Confer - continuing professional development, seminars and conferences for psychotherapists, counsellors and psychologists
psycopathology seminars
10 Lectures exploring contemporary interdisciplinary approaches to the concept and treatment of mental illness
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Dr Chess Denman
What do psychiatrists do? Demystifying the role of the doctor in the care of patients with severe mental health difficulties
Psychiatry has always been a difficult profession. Other doctors regard psychiatrists as odd or flaky, not proper scientists. The general public regard psychiatrists with suspicion and fear, and psychotherapists can sometimes see them as drug pushers and barbarian over-simplifiers in the delicate world of the psyche. In this talk I will focus first on those activities that seem most distinctively psychiatric - the use of legal powers to detain individuals in psychiatric hospitals and physical and medical treatments for mental illness. Next I will discuss the structure of the delivery of psychiatric services. Last, I will cover the current NHS provision of psychological treatments and discuss the role of psychiatrists in this aspect of NHS care.

Dr Chess Denman is Consultant Psychiatrist in Psychotherapy in charge of the complex cases unit at Fulbourn hospital one of ten national sites for the treatment of personality disorders. She trained originally as a cognitive analytic therapist and also as a Jungian Analyst. Dr Denman has written extensively on psychotherapy training, personality disorder and issues of sexual identity and her book Sexuality: a Biopsychosocial Approach was published by Palgrave in 2004.

Professor Alessandra Lemma
What is mental health and what is mental illness? A psychotherapist's perspective
This lecture will explore the developments in our understanding of psychological ill health, bringing together perspectives from neuroscience, genetics and psychoanalysis. As well as illustrating the way we can helpfully integrate these different conceptual frameworks, the tensions this may give rise to - especially for psychotherapists - will also be addressed.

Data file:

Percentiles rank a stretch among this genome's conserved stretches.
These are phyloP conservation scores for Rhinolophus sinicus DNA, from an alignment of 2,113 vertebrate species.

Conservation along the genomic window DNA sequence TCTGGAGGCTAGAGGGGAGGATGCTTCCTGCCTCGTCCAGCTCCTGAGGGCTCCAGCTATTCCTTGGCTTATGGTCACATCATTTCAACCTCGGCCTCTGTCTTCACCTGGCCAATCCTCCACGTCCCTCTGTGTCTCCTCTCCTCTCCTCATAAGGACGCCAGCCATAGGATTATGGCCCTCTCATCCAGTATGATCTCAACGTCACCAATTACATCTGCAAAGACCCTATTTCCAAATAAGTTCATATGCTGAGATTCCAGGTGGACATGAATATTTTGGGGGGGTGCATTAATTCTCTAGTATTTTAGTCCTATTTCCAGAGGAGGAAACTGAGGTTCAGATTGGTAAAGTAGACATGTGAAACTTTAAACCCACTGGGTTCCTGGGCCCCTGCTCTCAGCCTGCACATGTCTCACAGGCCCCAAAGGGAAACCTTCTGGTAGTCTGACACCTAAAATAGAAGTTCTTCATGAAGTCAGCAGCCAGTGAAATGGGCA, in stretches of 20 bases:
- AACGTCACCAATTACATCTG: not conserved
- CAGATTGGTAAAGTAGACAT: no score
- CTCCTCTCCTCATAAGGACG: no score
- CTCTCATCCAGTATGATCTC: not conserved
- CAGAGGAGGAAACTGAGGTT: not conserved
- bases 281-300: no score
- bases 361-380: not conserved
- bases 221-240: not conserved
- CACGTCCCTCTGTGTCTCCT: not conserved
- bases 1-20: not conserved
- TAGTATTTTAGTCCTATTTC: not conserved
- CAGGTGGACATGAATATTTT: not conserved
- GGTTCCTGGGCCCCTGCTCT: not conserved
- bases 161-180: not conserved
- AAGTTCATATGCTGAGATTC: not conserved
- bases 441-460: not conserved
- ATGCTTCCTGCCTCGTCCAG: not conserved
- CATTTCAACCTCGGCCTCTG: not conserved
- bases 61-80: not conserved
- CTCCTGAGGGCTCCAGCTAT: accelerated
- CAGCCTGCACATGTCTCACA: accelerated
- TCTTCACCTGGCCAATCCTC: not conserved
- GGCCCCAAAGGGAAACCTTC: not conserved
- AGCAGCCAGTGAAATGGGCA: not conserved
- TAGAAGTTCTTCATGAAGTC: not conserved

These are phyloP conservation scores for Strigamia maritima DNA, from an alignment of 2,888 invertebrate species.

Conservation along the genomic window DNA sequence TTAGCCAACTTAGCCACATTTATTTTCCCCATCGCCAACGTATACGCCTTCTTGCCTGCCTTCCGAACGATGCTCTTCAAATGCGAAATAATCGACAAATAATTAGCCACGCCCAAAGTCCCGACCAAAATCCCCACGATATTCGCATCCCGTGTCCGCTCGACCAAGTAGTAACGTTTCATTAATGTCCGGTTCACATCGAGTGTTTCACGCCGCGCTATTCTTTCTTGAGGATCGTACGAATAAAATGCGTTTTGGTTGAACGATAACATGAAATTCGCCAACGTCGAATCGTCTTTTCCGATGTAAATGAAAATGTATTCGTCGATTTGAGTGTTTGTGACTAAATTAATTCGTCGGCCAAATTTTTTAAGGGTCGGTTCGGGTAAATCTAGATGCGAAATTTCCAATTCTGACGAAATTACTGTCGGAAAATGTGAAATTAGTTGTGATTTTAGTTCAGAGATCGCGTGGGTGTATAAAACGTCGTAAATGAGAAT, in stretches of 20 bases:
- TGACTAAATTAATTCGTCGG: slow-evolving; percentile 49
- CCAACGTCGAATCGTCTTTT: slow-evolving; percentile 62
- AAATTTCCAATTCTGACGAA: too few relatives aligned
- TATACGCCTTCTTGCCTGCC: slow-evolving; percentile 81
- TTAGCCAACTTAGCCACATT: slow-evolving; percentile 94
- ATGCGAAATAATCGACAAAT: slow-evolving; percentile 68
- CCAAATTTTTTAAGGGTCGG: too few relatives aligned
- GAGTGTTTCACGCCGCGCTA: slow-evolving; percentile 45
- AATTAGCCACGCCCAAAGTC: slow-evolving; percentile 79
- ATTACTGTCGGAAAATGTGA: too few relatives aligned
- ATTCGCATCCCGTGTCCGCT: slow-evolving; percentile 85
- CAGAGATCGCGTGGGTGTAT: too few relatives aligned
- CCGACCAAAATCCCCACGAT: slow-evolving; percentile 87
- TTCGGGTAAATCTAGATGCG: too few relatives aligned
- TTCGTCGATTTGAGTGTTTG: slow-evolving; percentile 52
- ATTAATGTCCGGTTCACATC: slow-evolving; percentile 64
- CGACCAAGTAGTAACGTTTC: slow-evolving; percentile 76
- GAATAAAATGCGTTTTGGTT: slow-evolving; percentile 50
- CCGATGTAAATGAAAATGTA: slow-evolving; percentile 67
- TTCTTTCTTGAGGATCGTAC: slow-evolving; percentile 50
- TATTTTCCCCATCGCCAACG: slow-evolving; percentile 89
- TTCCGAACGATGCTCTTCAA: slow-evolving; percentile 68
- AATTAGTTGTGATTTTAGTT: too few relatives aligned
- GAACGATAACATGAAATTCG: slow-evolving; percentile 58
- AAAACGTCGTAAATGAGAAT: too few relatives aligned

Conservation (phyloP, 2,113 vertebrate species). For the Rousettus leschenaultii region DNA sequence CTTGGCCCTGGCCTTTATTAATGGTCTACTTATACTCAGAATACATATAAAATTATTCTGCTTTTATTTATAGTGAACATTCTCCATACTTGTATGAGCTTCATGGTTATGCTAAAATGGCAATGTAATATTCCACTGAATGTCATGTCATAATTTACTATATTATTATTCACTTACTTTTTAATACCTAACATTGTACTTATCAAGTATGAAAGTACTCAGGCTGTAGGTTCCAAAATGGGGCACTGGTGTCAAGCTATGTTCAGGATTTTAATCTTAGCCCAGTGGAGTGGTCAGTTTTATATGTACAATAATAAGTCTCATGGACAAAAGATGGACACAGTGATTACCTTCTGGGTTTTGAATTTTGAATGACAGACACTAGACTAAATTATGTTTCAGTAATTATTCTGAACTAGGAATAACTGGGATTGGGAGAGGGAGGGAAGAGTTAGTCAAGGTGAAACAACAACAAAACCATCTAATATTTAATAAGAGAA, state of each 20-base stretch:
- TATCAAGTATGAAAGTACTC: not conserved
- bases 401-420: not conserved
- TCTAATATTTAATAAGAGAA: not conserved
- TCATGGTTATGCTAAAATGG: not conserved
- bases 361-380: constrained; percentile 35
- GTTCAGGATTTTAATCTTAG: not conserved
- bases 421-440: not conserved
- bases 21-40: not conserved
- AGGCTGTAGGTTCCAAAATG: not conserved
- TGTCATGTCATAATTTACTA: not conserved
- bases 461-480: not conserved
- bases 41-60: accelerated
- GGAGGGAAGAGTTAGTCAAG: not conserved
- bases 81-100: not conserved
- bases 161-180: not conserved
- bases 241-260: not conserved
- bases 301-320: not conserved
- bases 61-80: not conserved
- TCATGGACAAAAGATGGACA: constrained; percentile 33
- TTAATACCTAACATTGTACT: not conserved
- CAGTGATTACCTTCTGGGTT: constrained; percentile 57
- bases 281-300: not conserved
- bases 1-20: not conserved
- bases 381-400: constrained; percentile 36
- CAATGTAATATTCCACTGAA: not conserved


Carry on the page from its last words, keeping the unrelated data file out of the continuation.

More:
Prof. Alessandra Lemma is a psychoanalyst and a clinical and counselling psychologist. She is a Member of the British Psychoanalytic Society, a Senior Member of the British Association of Psychotherapists and Associate Fellow of the British Psychological Society. She is the Trust-wide Head of Psychology at The Tavistock and Portman NHS Foundation Trust and Honorary Professor of Psychological Therapies at the School of Health and Human Sciences, Essex University. She has published widely on psychotherapy and psychoanalysis.

Dr Jeremy Holmes
When does a psychiatric patient need psychotherapy? When does a psychotherapy patient need a psychiatrist?
I shall contrast client assessment and engagement in the two worlds of psychiatry (biomedical, normothetic, supportive/managerial) and of psycho-therapy (developmental, idiographic, empowering/challenging). I will argue that among the psychotherapies, CBT and IPT have most effectively accommodated to the biomedical model, accounting in part for their success in publicly funded therapies. I shall look at the various major mental illnesses and consider the role of psychotherapy, if any, in each of them. I end with a practical 'dos and don'ts' for non-medical therapists in private practice when confronted with possible psychiatric disorder.

Dr Jeremy Holmes MD FRCPsych BCP, combined his 'day job' as a Consultant Psychiatrist with working as a psychoanalytic psychotherapist and family therapist in London and N Devon until his retirement from the NHS 6 years ago. He is now visiting Professor of Psychological Therapies at the University of Exeter, where he co-runs a Masters and Qualification programme in psychoanalytic psychotherapy. He has published widely in Attachment Theory and Psychoanalytic psychotherapy, and was the 2009 recipient of the Bowlby-Ainsworth Award in recognition of his teaching and writing in the field of Attachment. His latest book is Exploring In Security: Towards an Attachment-informed Psychoanalytic Psychotherapy: Routledge 2009.

Professor Derek Bolton
What is mental health and mental illness? The psychiatric perspective